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Michael B. Musgrove
9 min readAug 11, 2021

Keep Your Knives Sharp!

This is a life lesson that I’ll bet so few people do it’s not even funny. And the topic may even come across as funny. But it’s pretty serious, as someone who, like many of these “Life Lessons” has ignored them and paid the price. Chefs and serious cooks already know the fate that awaits those that don’t keep a regular knife-sharpening agenda. And I tend to think the general public that abide by this rule is looked upon as fastidious oddities that belong in a traveling show.

But it’s so important, no matter what your cooking skill level and desire to cook from home is. Unless you derive pleasure from removing digits, chunks of your hands, feet, fingers, and frequent visits to the emergency room complete with loss of plenty of blood. If you manage to hit an artery, yours or someone else’s, including the begging dog(s) below, death may be involved. It’s that serious.

There are 2 good reasons to keep your knives sharp. But first, you must at least have some knives worth sharpening. I also would like to state here that it’s very possible to learn to sharpen your knives yourself. I have access to whetstones and oils and the equipment to sharpen them myself. But I’d rather not use my precious knives as playthings to experiment on, when having professionals that can do it correctly, inexpensively.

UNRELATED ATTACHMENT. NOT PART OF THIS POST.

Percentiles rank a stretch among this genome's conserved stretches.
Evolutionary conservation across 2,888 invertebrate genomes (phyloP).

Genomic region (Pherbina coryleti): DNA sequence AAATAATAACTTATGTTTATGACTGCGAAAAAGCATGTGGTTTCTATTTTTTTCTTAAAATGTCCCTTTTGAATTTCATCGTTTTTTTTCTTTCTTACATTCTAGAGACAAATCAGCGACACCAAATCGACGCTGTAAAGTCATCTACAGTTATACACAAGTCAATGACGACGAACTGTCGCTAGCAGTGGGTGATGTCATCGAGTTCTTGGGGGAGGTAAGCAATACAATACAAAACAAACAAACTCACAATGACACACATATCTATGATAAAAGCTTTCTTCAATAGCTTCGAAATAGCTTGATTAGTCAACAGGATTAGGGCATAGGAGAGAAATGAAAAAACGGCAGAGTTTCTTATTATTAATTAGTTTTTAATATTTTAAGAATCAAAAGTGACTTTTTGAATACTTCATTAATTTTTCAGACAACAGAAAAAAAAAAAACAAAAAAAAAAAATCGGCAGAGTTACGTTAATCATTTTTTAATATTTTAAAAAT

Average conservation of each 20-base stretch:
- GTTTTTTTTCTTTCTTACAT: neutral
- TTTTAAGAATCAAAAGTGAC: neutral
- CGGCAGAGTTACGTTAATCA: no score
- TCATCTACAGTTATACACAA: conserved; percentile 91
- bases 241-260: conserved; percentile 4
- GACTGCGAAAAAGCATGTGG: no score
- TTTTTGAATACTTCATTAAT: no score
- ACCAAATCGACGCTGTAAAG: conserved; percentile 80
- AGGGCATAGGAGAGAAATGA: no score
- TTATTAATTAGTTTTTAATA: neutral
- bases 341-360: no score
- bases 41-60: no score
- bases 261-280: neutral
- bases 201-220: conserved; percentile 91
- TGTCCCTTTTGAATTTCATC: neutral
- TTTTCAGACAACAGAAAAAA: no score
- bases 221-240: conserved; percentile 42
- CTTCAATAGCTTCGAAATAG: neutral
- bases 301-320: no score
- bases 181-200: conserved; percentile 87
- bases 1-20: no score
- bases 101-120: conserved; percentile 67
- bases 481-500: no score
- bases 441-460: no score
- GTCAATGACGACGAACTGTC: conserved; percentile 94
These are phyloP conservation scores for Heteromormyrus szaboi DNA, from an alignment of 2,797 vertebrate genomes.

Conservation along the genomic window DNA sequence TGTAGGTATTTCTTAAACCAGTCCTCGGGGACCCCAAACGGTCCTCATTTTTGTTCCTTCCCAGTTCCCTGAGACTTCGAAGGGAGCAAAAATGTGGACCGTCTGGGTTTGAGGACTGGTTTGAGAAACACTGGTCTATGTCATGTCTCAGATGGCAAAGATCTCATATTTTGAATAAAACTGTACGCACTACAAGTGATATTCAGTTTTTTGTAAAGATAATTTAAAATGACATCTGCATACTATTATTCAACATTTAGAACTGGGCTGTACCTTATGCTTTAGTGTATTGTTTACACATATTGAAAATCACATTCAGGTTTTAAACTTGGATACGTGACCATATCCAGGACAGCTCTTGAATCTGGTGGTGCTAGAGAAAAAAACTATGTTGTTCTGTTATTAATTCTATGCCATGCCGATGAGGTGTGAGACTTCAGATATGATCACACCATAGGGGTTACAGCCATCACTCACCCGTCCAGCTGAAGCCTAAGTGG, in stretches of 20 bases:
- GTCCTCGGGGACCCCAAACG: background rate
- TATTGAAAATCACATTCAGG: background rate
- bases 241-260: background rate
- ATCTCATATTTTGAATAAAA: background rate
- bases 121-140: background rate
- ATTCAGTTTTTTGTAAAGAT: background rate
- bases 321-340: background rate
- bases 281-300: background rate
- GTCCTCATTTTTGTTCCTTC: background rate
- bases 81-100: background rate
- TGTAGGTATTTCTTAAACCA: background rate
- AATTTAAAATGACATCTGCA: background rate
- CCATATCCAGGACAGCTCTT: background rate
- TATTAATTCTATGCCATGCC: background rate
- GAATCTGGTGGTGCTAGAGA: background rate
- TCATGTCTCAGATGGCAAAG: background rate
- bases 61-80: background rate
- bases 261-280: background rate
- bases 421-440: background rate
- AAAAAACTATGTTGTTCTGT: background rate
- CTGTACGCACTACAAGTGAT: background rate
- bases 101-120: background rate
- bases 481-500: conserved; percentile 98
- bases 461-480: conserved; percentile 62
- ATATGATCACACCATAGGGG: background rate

Growing up, I learned to cook from my grandmothers and mother. And I can’t remember my grandmother who won 1st place in the family as “Cook Extrodinaire” having anything fancy whatsoever. Which stands to reason, seeing her sometimes humble, sometimes lavish background and that she was more farmgirl than cosmopolitan. And I still have some knives that were my mother’s, which are cheap wooden-handled things I’m sure she bought at K-Mart. They don’t get used much, if at all, but I don’t dare throw them out seeing as they were my mother’s. But wooden-anything tool-wise in the kitchen is a bad idea these days because it harbors bacteria so much and warps. (But yes, I admit I have a quiver of wooden spoons which hearken back to the 1960s and possibly 50’s and 40's.) A well-maintained end-grain wooden butcher block is an exception to this rule.

Michael B. Musgrove

Featured in HBR (Oct. 11), MBA, published author and marketing professor. To start with.